Why Jerusalem’s Aqsa Mosque Is an Arab-Israeli Fuse

The violent clashes between Palestinians and Israeli security forces at the Aqsa Mosque in Jerusalem this month reflect their importance as part of one of the most controversial religious areas in the Holy Land.

Here are some basics of the mosque site, from its importance over the centuries to three major religions, to why it’s such a hot spot today.

The Aqsa Mosque is one of the most sacred structures of the Islamic faith.

The mosque occupies 35 hectares of land known as the Haram al-Sharif or Noble Sanctuary by Muslims and the Temple Mount by Jews. The site is part of the old city of Jerusalem, which is sacred to Christians, Jews and Muslims.

In Arabic, “aqsa” means furthest away, and in this case it refers to Islamic scriptures and their account of Prophet Muhammad traveling from Mecca to the mosque one night to pray and then ascending to heaven.

The mosque, which can accommodate 5,000 worshipers, was probably completed at the beginning of the 8th century and is located opposite the Dome of the Rock, the Islamic shrine with the golden dome, which is a widely recognized symbol of Jerusalem. Muslims consider the entire site sacred, and many worshipers fill its courtyards to pray on holidays.

For Jews, the Temple Mount, known in Hebrew as Har Habayit, is the holiest place, as two ancient temples stood here – the first, according to the Bible, was built by King Solomon and later destroyed by the Babylonians; and the second stood for nearly 600 years before the Roman Empire destroyed it in the first century.

The United Nations Education, Science and Culture Organization (UNESCO) has classified the Old City of Jerusalem and its walls as a World Heritage Site, which means that it is “of outstanding international importance and therefore deserves special protection”.

During the 1967 Arab-Israeli War, Israel captured and annexed East Jerusalem, including the Old City, from Jordan. Israel later declared a united Jerusalem its capital, although this move was never recognized internationally.

Under a delicate status quo arrangement, a Jordan-funded and controlled Islamic trust called Waqf continued to administer the Aqsa Mosque and Dome of the Rock as it had for decades, a special role affirmed in the 1994 Israeli peace treaty with Jordan .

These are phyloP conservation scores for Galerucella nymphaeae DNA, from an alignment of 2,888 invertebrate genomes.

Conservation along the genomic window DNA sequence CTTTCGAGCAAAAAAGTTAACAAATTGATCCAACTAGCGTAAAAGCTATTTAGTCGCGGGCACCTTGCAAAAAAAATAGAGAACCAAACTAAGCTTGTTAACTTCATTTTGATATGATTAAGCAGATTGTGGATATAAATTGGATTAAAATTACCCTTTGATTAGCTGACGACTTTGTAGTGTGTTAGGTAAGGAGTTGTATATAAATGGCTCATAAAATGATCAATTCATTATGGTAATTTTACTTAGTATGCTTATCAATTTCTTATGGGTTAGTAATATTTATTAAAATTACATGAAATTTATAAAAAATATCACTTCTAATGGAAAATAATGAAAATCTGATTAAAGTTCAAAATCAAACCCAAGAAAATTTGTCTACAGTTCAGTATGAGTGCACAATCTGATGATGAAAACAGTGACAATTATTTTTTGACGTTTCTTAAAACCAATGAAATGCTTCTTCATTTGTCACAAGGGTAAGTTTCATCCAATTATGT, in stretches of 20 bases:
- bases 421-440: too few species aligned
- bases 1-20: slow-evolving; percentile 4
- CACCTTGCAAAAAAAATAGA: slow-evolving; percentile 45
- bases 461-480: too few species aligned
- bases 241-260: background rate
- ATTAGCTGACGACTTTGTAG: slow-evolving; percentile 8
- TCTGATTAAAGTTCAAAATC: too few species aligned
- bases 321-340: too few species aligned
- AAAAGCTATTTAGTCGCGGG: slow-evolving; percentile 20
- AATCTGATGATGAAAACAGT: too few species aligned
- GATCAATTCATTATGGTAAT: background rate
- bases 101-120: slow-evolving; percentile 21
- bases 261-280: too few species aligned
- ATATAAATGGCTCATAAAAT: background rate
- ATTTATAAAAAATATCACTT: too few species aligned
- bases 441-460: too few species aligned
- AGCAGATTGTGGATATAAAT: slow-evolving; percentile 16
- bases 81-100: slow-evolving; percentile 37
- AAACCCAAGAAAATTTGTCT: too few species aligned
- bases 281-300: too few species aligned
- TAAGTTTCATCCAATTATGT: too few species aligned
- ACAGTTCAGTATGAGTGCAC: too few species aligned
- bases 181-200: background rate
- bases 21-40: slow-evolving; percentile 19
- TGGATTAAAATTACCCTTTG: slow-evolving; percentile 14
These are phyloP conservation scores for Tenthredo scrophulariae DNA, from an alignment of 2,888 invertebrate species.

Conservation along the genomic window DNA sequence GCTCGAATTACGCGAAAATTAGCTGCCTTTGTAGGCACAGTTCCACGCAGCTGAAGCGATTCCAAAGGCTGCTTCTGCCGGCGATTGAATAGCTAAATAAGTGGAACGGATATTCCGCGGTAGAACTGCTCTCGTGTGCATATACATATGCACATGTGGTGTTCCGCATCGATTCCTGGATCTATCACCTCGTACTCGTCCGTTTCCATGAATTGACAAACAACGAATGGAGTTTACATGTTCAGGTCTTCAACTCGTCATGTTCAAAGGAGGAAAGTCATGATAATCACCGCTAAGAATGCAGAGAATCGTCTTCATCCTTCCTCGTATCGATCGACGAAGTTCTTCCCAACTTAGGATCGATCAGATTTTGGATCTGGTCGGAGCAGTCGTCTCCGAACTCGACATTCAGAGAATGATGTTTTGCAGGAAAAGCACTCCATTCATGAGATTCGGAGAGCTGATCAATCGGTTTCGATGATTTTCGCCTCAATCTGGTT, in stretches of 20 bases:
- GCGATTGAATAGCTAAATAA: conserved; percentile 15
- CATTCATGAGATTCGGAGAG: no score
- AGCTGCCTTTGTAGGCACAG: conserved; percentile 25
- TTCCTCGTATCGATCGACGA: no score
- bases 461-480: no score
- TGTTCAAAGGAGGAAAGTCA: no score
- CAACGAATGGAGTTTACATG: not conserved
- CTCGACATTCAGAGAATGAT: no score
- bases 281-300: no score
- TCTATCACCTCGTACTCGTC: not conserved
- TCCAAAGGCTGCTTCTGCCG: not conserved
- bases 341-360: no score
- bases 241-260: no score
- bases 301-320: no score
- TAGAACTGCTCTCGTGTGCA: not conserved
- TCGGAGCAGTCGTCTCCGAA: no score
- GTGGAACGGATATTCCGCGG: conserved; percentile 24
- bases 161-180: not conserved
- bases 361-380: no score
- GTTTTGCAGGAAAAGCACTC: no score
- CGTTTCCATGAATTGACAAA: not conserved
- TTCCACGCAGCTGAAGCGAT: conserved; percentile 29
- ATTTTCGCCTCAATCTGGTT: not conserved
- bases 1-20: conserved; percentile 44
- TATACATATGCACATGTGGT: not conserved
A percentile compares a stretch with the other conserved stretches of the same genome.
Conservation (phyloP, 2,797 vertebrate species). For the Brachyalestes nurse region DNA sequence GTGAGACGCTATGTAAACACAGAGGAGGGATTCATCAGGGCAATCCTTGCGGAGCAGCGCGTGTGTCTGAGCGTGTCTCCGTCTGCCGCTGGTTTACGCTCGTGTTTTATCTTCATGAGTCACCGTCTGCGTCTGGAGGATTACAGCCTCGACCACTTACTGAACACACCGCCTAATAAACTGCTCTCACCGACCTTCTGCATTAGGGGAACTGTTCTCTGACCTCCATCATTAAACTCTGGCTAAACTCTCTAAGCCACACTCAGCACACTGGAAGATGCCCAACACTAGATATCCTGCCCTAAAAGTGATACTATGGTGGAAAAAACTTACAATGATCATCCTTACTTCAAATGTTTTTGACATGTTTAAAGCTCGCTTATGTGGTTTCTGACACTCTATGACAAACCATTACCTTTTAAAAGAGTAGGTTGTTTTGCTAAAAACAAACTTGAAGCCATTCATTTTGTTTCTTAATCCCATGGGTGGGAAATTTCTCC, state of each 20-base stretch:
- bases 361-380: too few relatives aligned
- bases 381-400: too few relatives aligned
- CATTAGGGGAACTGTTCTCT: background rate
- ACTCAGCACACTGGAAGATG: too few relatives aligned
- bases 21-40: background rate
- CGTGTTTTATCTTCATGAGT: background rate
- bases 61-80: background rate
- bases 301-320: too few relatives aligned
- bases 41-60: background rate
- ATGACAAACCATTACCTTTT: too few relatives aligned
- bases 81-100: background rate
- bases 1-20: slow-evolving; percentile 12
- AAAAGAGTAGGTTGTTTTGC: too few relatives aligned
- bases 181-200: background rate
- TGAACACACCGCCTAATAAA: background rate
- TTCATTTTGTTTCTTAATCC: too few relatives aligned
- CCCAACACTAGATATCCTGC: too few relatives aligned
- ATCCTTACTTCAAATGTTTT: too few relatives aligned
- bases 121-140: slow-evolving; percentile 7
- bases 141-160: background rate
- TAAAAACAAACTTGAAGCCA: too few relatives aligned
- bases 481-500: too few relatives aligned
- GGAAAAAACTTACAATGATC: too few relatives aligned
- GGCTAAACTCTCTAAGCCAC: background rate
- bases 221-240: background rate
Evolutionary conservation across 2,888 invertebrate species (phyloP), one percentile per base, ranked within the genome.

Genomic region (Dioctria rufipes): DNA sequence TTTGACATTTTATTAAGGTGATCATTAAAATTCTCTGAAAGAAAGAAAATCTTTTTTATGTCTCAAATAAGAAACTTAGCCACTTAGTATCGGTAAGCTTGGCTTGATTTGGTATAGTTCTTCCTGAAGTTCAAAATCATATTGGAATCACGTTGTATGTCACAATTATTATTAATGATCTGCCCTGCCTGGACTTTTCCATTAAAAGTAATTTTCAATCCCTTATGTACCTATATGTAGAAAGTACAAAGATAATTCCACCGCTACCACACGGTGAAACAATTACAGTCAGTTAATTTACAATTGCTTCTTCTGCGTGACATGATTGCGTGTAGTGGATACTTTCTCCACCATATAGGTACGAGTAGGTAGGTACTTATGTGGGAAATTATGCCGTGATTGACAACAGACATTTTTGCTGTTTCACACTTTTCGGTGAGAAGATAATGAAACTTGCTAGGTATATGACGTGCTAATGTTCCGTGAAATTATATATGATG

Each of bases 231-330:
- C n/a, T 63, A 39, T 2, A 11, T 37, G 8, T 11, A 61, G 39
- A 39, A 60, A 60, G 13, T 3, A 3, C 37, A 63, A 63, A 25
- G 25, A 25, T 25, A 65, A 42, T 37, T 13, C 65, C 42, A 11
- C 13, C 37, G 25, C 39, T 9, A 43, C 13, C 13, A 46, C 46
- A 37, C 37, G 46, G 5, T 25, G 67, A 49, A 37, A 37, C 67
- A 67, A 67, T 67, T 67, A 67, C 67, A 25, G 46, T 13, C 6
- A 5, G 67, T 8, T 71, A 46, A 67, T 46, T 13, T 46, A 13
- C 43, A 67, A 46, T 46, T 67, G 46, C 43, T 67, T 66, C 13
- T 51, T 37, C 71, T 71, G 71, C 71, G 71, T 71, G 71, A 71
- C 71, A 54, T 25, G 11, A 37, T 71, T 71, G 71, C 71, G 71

The Israeli security forces are still present on the premises and are coordinating with the Waqf. Jews and Christians are allowed to visit, but unlike Muslims, they are prohibited from praying for reasons of the status quo. (Jews pray just below the sacred plateau on the western wall, the remains of a retaining wall that once surrounded the Temple Mount.)

Tensions over what critics are calling the arrangement Discrimination against non-Muslims has turned into violence at regular intervals.

Adding to the tensions is Israel’s annual celebration of Jerusalem Day, an official holiday to commemorate the conquest of the entire city. The celebration, which last took place on Monday, is a provocation for many Palestinians, including residents of the eastern part of Jerusalem. The Palestinians want East Jerusalem to be the capital of a future Palestinian state – a perspective that seems increasingly distant.

Israeli officials, including Prime Minister Benjamin Netanyahu, have said they have no intention of changing the status quo.

But some Israeli religious groups have long pushed for the right to pray locally. In April, the Jordanian Foreign Ministry officially complained about large numbers of Jewish visitors to the site, calling it a violation of the status quo.

In the weeks leading up to Monday’s violence in Al Aqsa, tensions built between some Jews and Palestinians over issues unrelated to the mosque grounds.

These included violent clashes between Israelis and Palestinians that broke out in the old city a few weeks ago. Some Palestinians attacked Orthodox Jews in Jerusalem, and an extremist Jewish supremacy group held a march in which participants sang “Death to the Arabs.”

The Palestinians were also angry that the police had banned them from gathering in a favorite square in the old city during the first few weeks of the holy month of Ramadan.

In another spark of tension, Palestinians have fought with Israeli police over the expected eviction of Palestinian residents of the Sheikh Jarrah neighborhood in East Jerusalem to make way for Israeli settlements to be built.

The clashes have occurred because the Israeli government is in political limbo after four undecided elections in the past two years and after Palestinian Authority President Mahmoud Abbas postponed the Palestinian parliamentary elections scheduled for later this month indefinitely. It would have been the first such ballot since 2006.

Bitter accusations and hardened attitudes have been reflected in all the clashes over the religious shrines in Jerusalem’s Old City, but some are particularly notable for having shaped Israeli politics.

In 1990, for example, deadly riots exploded after a group of Jewish extremists tried to lay the foundation stone for a temple to replace the two destroyed in ancient times. The violence resulted in widespread condemnation of Israel, including by the United States.

In 2000, a visit to the site to assert Jewish claims, led by the right-wing Israeli politician Ariel Sharon – then Israel’s opposition leader – sparked an explosive attack of Israeli-Palestinian violence that led to the well-known Palestinian uprising second intifada.

A crisis broke out in 2017 after three Arab-Israeli citizens shot dead two Israeli Druze police officers on the premises. This prompted the Israeli authorities to restrict access to the site and install metal detectors and cameras.

Arab outrage over these security measures led to increased violence and tensions with Jordan, which required US diplomatic mediation. The metal detectors have been removed.

Patrick Kingsley and Isabel Kershner contributed to the coverage.